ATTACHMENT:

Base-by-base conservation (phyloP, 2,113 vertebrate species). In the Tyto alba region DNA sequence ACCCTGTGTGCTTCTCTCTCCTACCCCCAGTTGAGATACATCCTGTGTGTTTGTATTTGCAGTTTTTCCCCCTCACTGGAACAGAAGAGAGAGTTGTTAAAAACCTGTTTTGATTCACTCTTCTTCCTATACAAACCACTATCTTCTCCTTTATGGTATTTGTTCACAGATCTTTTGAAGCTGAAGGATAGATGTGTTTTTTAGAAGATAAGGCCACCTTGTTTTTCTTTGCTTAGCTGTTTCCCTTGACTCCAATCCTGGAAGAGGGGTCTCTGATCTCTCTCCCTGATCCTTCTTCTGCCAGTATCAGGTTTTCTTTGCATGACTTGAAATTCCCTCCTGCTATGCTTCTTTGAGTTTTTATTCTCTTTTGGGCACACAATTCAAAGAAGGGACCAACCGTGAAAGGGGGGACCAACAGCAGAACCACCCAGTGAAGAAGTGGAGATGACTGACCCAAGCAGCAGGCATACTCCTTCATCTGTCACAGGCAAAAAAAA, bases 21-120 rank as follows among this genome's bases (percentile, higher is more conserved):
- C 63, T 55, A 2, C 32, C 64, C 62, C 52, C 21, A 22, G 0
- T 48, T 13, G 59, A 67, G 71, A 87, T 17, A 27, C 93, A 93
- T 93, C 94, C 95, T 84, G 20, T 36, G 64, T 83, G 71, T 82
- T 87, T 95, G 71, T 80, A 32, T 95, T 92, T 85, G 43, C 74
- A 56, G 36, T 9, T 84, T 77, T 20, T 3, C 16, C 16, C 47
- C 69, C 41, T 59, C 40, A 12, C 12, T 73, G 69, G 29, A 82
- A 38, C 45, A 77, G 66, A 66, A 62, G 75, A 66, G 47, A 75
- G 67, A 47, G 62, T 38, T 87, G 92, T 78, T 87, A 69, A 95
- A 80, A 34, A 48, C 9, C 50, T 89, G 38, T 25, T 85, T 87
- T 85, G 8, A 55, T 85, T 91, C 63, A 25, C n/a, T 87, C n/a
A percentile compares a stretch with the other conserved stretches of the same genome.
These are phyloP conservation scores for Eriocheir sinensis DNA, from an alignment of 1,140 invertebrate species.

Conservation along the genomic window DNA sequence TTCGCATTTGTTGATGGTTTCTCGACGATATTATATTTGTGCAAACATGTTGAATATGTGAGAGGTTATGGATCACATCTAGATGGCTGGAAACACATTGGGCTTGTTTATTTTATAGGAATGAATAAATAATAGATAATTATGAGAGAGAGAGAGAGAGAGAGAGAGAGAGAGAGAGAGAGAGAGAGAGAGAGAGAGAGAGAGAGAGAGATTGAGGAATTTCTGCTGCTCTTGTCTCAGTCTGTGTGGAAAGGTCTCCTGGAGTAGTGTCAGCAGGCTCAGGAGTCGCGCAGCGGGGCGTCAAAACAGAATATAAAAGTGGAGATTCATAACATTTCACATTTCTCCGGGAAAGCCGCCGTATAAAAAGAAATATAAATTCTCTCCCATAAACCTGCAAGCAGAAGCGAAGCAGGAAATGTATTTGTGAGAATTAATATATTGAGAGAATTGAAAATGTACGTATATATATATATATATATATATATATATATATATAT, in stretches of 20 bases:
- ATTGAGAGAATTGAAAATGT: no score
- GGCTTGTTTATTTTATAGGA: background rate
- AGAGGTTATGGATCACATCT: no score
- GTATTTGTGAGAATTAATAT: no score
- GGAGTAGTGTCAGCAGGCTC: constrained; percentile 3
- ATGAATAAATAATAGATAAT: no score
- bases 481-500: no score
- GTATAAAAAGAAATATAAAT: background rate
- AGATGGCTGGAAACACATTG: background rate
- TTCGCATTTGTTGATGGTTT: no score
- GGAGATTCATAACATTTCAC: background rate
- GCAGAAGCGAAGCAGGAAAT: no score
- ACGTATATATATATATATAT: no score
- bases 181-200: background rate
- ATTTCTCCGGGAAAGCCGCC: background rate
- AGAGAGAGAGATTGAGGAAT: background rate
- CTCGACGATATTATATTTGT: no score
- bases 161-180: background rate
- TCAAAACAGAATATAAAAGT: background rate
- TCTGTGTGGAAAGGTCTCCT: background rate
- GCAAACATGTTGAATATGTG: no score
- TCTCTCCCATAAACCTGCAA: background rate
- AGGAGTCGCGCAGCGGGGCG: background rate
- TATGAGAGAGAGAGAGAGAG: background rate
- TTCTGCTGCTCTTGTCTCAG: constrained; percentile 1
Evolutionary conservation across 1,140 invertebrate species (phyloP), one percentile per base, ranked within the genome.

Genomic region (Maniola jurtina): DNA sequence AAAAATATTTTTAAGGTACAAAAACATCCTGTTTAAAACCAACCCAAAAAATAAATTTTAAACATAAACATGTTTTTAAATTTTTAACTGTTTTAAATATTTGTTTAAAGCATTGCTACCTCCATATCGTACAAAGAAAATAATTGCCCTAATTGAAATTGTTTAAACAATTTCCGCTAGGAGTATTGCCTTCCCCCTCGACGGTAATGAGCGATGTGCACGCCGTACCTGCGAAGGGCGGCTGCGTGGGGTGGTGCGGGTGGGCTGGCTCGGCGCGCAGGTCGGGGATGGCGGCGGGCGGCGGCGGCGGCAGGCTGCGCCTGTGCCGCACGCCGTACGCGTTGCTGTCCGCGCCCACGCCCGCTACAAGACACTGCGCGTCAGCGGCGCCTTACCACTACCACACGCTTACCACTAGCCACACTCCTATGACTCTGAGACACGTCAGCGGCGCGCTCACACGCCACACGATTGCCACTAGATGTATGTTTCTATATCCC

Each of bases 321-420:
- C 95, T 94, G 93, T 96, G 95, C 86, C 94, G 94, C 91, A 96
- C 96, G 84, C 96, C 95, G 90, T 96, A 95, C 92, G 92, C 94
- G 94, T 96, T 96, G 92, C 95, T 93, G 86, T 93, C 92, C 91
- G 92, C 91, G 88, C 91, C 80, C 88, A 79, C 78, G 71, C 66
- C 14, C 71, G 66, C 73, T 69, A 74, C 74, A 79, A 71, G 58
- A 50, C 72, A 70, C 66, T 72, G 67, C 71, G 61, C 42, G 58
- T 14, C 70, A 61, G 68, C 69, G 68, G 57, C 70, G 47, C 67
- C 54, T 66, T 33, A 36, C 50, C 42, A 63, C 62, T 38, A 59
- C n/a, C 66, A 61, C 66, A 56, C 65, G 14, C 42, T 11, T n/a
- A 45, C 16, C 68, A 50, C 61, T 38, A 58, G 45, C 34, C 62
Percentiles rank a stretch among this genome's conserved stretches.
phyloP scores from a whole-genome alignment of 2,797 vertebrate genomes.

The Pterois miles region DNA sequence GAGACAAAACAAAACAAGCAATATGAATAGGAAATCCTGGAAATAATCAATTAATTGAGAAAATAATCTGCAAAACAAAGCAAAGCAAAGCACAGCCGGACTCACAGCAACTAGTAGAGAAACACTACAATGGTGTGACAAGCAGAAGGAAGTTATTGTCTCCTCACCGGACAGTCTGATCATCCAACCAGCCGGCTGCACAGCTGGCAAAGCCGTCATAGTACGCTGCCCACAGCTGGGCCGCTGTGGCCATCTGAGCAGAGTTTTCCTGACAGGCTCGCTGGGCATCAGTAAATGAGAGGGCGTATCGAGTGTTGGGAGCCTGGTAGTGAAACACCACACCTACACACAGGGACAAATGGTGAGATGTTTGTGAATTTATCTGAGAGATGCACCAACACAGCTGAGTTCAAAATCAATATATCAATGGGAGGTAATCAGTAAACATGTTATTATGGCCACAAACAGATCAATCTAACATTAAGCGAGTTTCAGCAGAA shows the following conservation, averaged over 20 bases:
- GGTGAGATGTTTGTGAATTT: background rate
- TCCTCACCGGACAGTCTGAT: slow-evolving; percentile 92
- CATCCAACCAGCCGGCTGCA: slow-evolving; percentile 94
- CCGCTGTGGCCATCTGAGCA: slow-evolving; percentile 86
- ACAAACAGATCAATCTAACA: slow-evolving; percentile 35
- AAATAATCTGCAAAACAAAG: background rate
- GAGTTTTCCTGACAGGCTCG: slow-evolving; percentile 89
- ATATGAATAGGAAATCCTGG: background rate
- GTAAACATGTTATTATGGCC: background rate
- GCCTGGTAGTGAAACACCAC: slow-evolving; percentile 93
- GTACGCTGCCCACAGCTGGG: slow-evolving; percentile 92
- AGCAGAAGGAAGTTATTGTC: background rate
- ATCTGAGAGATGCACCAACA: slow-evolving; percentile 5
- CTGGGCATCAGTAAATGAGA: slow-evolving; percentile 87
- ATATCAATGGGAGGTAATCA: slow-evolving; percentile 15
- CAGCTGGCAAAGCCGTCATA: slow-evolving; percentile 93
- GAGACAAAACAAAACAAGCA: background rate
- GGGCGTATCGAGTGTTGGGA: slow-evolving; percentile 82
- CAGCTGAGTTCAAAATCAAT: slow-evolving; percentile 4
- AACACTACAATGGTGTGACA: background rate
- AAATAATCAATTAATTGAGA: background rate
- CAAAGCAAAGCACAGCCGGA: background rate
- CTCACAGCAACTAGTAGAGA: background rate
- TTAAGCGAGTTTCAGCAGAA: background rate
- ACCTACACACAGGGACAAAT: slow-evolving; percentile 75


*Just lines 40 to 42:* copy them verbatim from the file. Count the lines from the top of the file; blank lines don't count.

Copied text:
Evolutionary conservation across 1,140 invertebrate species (phyloP), one percentile per base, ranked within the genome.

Genomic region (Maniola jurtina): DNA sequence AAAAATATTTTTAAGGTACAAAAACATCCTGTTTAAAACCAACCCAAAAAATAAATTTTAAACATAAACATGTTTTTAAATTTTTAACTGTTTTAAATATTTGTTTAAAGCATTGCTACCTCCATATCGTACAAAGAAAATAATTGCCCTAATTGAAATTGTTTAAACAATTTCCGCTAGGAGTATTGCCTTCCCCCTCGACGGTAATGAGCGATGTGCACGCCGTACCTGCGAAGGGCGGCTGCGTGGGGTGGTGCGGGTGGGCTGGCTCGGCGCGCAGGTCGGGGATGGCGGCGGGCGGCGGCGGCGGCAGGCTGCGCCTGTGCCGCACGCCGTACGCGTTGCTGTCCGCGCCCACGCCCGCTACAAGACACTGCGCGTCAGCGGCGCCTTACCACTACCACACGCTTACCACTAGCCACACTCCTATGACTCTGAGACACGTCAGCGGCGCGCTCACACGCCACACGATTGCCACTAGATGTATGTTTCTATATCCC

Each of bases 321-420: